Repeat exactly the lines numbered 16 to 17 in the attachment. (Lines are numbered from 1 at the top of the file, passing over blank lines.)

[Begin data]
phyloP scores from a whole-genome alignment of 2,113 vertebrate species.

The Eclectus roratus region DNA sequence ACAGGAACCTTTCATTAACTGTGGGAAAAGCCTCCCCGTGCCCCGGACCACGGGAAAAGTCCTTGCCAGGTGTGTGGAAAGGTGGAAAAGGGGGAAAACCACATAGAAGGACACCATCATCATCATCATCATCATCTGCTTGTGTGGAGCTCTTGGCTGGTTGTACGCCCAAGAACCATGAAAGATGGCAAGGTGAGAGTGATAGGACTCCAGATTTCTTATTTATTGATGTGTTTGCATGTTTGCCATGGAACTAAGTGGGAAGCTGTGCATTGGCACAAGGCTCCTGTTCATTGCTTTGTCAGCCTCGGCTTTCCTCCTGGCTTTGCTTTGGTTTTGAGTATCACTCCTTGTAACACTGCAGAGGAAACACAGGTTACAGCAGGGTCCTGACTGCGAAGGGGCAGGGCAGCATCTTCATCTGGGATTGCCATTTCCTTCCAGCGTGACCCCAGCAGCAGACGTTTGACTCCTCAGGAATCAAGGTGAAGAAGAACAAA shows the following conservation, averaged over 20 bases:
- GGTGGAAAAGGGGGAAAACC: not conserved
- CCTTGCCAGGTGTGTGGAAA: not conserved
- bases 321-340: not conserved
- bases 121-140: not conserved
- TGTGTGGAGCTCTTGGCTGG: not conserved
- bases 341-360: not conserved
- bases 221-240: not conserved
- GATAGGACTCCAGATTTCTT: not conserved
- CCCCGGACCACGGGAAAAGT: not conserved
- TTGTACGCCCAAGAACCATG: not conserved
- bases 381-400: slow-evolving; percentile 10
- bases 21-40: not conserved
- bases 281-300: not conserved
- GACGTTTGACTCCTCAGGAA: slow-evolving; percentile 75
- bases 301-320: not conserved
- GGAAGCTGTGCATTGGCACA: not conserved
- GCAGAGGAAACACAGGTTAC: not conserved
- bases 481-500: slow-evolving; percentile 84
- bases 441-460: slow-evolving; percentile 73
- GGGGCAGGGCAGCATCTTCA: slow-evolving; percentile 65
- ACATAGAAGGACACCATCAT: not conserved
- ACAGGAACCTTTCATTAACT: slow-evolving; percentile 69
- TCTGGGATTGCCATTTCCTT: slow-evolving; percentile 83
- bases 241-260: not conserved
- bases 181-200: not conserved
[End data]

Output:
- GACGTTTGACTCCTCAGGAA: slow-evolving; percentile 75
- bases 301-320: not conserved